The independent media -- not beholden to advertising sales,
not interlocked with military industrial ownership -- has a responsibility to continue
telling the truth about American imperialism even in wartime. Though
editorial writers for the New York Times assert that the eve of war is
the last opportunity for frankness before the barrage of war
boosterism, this is not true: if the war in Iraq is a bad idea today,
it will still be a bad idea tomorrow.
Bombing for democracy is a fraud.
The rhetoric offered by the Bush administration about how hard
it has tried to seek diplomatic solutions to the situation in Iraq
is false. Pretenses that the war stems from Iraq's collaboration
with al Qaeda, or from a stubborn refusal to destroy weapons, have
been accepted by a portion of the American public primarily because
the news media have failed miserably to respect the lives of
non-Americans and to imagine peaceful alternatives. Criticism of French diplomacy is wrong-headed because
the French (and Germans, and Russians) were indeed respecting
public opinion in their countries. And in any case, who could blame
diplomats for believing that the Bush administration intended to have
its war regardless of Iraqi compliance? They were right.
To those who see terrorism in all corners, who have taken Bush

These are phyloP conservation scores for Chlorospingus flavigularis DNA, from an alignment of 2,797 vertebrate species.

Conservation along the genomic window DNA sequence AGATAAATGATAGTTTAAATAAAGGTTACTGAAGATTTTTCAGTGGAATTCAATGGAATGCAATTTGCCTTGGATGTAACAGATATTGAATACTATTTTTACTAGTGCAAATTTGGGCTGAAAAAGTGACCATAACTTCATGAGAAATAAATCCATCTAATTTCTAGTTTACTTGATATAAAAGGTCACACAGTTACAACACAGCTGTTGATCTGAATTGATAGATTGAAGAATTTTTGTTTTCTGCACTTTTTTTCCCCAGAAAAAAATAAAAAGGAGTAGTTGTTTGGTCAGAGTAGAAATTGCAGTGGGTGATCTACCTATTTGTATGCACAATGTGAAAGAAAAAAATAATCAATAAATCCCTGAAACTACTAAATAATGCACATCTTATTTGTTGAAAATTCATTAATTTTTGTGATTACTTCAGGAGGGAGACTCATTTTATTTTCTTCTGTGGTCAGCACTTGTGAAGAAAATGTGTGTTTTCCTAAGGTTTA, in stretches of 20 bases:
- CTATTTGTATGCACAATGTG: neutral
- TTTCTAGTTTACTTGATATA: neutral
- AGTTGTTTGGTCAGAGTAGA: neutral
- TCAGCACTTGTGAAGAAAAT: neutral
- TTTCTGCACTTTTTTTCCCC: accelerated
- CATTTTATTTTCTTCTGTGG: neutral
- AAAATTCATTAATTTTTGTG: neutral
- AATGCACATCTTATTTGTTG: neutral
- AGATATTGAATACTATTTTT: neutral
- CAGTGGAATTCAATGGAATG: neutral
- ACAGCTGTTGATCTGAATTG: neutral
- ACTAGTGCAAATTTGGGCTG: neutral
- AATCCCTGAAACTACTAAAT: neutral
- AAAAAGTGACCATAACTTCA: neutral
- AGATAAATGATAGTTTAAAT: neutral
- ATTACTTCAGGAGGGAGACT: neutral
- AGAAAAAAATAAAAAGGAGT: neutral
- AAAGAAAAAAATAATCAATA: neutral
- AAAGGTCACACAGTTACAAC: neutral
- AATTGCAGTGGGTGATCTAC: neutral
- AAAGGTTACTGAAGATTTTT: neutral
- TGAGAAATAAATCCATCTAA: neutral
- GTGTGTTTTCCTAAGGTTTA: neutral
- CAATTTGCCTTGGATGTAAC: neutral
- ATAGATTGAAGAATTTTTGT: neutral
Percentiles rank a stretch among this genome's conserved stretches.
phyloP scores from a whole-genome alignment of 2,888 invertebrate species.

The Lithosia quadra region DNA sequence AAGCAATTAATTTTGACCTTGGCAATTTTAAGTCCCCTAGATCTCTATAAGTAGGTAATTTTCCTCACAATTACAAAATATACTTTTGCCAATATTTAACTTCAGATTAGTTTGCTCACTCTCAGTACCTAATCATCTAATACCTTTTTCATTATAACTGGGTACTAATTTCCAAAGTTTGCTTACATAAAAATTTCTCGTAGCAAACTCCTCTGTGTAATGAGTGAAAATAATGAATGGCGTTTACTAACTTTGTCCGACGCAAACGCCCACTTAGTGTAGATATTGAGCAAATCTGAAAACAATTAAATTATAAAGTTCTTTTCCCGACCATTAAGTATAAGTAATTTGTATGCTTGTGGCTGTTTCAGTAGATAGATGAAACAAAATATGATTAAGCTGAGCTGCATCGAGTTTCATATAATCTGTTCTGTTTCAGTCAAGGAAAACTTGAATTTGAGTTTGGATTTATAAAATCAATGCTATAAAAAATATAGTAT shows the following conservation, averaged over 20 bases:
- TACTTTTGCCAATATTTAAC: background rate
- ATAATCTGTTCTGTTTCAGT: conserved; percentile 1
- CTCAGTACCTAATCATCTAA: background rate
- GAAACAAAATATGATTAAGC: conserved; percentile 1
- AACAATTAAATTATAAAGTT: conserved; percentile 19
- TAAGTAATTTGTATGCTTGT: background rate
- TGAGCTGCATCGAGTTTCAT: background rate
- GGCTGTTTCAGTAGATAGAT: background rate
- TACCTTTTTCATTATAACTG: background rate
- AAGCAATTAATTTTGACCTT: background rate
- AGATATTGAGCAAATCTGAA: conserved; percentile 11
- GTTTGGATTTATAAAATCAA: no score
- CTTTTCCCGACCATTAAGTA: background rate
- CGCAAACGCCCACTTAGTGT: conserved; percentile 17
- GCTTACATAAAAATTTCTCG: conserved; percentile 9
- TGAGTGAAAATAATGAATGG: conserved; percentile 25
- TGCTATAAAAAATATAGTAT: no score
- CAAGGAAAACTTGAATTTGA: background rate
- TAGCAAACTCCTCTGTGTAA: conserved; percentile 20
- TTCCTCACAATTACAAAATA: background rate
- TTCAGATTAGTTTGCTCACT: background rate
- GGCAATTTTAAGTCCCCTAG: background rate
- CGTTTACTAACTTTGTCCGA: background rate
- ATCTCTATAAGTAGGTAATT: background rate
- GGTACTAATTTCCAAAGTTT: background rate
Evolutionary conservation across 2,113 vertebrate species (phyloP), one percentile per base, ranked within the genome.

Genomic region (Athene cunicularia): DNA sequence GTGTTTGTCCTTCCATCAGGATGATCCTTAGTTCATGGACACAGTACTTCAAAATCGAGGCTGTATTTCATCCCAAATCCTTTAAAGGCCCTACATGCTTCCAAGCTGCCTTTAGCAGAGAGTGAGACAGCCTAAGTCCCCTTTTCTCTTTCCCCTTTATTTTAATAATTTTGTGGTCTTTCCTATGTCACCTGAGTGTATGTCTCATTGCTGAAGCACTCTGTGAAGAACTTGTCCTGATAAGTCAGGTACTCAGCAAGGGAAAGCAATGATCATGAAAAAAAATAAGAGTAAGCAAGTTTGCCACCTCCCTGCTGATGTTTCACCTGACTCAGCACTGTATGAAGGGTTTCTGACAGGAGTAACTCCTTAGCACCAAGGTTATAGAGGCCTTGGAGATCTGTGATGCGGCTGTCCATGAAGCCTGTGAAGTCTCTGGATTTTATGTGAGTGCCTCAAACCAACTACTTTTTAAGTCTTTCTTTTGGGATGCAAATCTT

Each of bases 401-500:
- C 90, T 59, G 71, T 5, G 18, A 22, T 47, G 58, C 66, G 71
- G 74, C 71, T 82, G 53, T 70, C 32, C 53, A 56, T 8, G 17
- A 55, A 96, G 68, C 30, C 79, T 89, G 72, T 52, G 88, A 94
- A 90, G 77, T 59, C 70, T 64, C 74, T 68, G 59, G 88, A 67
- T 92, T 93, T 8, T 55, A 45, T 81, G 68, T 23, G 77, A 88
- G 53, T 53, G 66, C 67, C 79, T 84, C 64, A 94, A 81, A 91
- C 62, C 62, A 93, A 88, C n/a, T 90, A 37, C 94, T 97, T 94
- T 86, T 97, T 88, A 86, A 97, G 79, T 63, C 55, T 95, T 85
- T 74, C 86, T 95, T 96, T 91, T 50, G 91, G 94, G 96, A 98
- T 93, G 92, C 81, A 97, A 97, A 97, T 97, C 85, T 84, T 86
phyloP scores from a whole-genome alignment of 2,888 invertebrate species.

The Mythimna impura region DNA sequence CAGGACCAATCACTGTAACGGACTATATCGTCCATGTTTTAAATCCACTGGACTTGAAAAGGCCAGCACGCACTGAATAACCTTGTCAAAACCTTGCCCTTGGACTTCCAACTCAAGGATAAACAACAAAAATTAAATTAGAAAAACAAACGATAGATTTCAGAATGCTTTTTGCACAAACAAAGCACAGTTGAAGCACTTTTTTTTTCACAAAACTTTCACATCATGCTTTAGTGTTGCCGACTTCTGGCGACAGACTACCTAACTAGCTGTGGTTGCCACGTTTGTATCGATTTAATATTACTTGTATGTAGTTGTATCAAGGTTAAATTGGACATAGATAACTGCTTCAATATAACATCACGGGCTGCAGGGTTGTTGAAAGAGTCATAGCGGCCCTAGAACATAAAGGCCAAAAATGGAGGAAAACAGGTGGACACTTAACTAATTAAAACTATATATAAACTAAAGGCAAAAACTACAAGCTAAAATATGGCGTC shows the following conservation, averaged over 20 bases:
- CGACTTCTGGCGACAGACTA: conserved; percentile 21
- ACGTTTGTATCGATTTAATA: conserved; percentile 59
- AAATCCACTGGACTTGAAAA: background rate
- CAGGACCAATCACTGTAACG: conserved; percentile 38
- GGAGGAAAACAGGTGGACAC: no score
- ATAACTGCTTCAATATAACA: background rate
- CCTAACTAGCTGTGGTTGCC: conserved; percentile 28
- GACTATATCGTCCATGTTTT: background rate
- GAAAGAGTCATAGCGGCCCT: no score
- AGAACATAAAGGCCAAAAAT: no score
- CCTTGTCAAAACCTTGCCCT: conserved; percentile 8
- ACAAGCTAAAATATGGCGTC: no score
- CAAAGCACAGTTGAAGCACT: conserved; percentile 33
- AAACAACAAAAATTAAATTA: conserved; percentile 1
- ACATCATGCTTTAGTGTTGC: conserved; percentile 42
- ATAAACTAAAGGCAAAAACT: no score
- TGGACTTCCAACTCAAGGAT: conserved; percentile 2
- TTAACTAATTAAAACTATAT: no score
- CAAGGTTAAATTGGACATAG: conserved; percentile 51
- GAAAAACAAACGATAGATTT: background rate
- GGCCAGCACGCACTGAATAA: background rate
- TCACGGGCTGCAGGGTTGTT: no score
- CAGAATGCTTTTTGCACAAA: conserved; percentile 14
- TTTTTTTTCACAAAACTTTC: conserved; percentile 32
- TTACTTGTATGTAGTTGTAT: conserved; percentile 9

at his (scripted) word, it is difficult to find a basis for
constructive dialogue. There is a chasm of the fundamental sort,
something like the one that faced Americans on 9/11. Yet Americans
must face up, finally, to their own responsibilities, in the shadow of
the awesome power of the U.S. military, to respect all lives, and
not only American lives. By cheapening the value of non-American
lives, the Bush administration continues down a road toward an
ungovernable world; one in which women strap bombs to their bodies
and kill civilians -- and not only in Israel. Rather than stem the
tide of terrorism, the Bush administration has decided to make
military force and big military budgets the centerpiece of American
government for years to come.
As protesters have been chanting in large numbers in cities
across America: money for schools, not for war; money for jobs, not
for war; money for peace, not for war; money for art, not for war; money for
kids, not for war.... The American people need not be led by their
media, led by advertising. By fear. If war is not the answer, it will not
become the answer simply because Bush and his sadistic cronies drop 100,000
tons of bombs on the people of Iraq.